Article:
The Legislature’s winter recess began last Wednesday evening – but not before some important pieces of legislation passed in both the House and Senate. The reason for the winter recess? Legislative rules require the House and Senate to break from formal session during non-election years as a way of preventing action on major bills so close to the holidays, a time during which the public may not be as attentive. If two-thirds of members agree, the Legislature can return to session during their scheduled break. This recess gives legislators time to spend in their districts and affords others a chance to do additional lobbying on bills expected to move next year. Here’s a quick update on the progress of transgender civil rights, sentencing reform and important trusts and estates bills that the BBA is working on…
A victory for transgender rights! When the House and Senate approved a bill to include gender identity and expression in the Commonwealth’s nondiscrimination statute and existing hate crime laws, Massachusetts joined 15 other states – along with Washington, D.C. – that already provide these protections for transgender people. Governor Patrick, who supports the legislation, is expected to sign the bill soon. While the final version of the Transgender Equal Rights Bill does not include protections within public accommodations, this is a historic and important victory for transgender equality in Massachusetts.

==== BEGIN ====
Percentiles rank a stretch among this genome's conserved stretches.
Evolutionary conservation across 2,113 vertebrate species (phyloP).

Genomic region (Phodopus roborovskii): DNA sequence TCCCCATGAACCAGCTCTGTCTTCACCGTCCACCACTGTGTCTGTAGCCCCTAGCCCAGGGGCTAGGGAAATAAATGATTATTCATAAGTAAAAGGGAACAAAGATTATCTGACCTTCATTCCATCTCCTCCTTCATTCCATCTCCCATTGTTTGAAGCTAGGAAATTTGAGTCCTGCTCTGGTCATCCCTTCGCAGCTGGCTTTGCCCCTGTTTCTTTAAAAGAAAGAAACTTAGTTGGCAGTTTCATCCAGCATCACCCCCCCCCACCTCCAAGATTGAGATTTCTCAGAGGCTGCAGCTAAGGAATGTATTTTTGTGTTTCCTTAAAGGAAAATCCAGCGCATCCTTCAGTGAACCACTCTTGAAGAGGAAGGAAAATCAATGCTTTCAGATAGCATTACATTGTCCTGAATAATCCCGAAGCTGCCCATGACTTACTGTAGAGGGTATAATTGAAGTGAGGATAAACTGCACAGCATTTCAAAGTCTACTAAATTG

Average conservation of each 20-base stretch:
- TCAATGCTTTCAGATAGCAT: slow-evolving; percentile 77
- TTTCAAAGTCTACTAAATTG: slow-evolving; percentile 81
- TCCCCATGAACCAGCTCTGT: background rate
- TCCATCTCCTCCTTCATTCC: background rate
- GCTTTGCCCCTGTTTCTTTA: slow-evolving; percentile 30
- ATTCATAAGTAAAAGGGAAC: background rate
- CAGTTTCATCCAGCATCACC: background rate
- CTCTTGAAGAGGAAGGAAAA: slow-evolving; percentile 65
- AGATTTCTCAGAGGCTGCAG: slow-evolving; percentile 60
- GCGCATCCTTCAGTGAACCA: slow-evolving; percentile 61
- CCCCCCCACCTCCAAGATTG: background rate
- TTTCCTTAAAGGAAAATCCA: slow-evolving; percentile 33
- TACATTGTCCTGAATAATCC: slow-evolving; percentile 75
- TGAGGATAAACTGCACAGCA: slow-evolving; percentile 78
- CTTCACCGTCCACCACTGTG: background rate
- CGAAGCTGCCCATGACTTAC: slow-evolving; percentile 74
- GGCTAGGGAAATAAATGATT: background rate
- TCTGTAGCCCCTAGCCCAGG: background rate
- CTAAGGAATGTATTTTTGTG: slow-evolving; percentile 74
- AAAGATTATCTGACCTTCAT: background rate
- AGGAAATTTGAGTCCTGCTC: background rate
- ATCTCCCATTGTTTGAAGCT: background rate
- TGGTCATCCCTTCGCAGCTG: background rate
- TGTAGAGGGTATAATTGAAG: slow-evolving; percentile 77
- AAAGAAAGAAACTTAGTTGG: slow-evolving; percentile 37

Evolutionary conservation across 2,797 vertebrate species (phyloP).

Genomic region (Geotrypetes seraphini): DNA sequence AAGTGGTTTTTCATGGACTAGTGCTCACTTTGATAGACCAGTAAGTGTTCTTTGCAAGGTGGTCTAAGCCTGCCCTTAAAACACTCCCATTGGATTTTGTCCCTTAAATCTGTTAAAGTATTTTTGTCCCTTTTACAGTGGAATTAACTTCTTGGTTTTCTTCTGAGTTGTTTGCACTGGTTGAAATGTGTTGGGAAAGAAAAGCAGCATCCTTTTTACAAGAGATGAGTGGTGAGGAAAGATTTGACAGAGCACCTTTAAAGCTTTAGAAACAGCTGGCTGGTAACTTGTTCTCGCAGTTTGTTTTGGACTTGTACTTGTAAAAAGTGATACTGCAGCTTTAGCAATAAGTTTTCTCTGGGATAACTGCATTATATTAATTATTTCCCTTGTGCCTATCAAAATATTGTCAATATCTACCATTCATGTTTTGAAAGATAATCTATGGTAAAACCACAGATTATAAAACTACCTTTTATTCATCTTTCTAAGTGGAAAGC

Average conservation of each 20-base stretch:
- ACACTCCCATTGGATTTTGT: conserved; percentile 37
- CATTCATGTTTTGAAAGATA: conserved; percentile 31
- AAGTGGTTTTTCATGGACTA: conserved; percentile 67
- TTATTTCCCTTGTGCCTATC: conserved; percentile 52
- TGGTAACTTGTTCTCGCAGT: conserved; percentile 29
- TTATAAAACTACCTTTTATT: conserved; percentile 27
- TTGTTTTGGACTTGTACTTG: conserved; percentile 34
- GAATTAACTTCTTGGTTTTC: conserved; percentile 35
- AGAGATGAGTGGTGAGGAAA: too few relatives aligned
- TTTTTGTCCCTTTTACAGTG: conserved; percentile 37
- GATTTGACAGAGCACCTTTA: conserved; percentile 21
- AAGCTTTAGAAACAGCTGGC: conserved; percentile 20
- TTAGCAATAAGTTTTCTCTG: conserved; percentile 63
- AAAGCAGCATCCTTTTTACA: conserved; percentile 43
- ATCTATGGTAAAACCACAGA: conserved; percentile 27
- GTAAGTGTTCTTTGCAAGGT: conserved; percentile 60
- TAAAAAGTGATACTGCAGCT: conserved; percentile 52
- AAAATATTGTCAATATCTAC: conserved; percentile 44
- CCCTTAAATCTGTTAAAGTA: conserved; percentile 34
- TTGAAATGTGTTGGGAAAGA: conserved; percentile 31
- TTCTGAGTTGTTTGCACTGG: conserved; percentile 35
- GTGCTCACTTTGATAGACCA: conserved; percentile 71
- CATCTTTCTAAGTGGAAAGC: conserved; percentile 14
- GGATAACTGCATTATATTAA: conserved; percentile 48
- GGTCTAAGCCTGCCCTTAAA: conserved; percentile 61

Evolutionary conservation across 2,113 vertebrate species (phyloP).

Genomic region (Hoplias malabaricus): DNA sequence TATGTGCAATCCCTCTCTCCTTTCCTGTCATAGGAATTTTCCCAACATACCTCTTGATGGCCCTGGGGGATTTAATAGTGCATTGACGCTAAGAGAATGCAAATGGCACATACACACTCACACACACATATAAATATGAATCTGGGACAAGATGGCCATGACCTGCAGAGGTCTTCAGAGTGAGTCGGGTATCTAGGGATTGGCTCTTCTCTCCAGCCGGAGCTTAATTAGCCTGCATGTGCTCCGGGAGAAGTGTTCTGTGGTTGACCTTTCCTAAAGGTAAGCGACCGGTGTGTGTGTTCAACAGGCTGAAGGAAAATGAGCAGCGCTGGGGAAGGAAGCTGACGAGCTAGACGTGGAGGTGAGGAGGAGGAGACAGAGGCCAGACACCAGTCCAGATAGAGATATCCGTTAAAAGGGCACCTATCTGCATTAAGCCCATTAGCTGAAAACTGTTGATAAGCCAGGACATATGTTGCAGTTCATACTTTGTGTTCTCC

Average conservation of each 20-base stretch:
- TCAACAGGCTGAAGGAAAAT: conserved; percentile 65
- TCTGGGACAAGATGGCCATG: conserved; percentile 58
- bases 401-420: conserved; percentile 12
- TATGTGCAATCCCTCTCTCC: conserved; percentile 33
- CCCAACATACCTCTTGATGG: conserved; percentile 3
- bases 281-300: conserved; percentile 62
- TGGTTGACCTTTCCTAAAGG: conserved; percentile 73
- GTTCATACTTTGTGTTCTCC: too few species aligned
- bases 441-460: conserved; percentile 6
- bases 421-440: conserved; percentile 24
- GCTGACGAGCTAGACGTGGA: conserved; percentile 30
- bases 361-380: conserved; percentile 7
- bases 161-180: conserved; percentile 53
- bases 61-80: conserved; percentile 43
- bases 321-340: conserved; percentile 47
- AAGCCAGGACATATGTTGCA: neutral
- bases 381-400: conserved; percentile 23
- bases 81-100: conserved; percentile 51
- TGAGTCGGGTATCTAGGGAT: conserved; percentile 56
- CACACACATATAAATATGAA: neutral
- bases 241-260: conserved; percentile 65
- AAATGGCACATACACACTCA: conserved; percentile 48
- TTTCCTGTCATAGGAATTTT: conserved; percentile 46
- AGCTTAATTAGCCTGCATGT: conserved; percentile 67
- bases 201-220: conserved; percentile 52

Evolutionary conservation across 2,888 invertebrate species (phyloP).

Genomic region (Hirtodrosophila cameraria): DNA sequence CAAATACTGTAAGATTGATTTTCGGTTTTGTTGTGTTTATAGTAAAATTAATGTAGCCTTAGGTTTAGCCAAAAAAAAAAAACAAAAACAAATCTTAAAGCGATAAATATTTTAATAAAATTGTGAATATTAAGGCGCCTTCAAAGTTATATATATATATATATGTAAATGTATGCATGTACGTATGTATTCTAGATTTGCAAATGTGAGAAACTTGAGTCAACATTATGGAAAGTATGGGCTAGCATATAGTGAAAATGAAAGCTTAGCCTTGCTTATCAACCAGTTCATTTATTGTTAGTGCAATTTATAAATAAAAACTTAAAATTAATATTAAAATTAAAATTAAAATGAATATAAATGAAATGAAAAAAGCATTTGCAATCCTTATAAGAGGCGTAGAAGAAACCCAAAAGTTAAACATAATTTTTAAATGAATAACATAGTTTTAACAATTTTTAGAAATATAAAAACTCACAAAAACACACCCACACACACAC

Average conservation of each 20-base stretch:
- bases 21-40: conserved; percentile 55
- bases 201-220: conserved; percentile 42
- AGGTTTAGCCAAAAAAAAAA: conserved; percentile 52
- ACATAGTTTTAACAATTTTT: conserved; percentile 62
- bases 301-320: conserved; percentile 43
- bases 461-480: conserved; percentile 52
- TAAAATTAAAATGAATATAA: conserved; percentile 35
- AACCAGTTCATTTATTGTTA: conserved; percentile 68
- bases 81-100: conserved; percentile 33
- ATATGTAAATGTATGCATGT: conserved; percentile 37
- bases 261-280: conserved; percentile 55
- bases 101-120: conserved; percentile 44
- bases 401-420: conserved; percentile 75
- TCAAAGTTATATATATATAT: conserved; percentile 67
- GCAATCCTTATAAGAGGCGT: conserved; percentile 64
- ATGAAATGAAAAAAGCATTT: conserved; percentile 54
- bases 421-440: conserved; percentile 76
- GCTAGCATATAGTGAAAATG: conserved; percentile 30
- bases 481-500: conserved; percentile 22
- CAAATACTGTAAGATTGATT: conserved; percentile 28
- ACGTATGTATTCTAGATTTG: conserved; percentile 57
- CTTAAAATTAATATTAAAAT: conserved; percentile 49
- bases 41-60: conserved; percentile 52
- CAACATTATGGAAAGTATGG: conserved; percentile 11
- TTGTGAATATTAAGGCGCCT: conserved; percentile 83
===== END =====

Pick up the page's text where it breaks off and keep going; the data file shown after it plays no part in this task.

We have more work to do on sentencing reform. We had hoped that a bill denying parole for repeat violent offenders would also eliminate mandatory minimum drug sentences for non-violent offenders. While we were pleased to see some elements of sentencing reform in the Senate version of the bill, we were disappointed that the House version only contained parole denial for repeat offenders. We’re still hoping that a conference committee will be able to restore the Senate reforms relative to reduced mandatory minimum drug sentences.
Having just passed the midpoint of the 2011-2012 session, legislative rules now require that bills pending at the end of the first annual session carry over into the second annual session. But let’s not forget that the portion of the Massachusetts Uniform Probate Code dealing with estates goes into effect on January 2, 2012. Two important housekeeping proposals, the MUPC technical corrections and the Massachusetts Uniform Trust Code, are still pending and we cannot wait until the beginning of the next session to act. A delay in passing these bills will put greater strain on an already overburdened Probate & Family Court.
While the House and Senate will continue to meet over the next few weeks in informal sessions, the second leg of the 2011-2012 begins in January and will continue until through July.
Government Relations Director
Boston Bar Association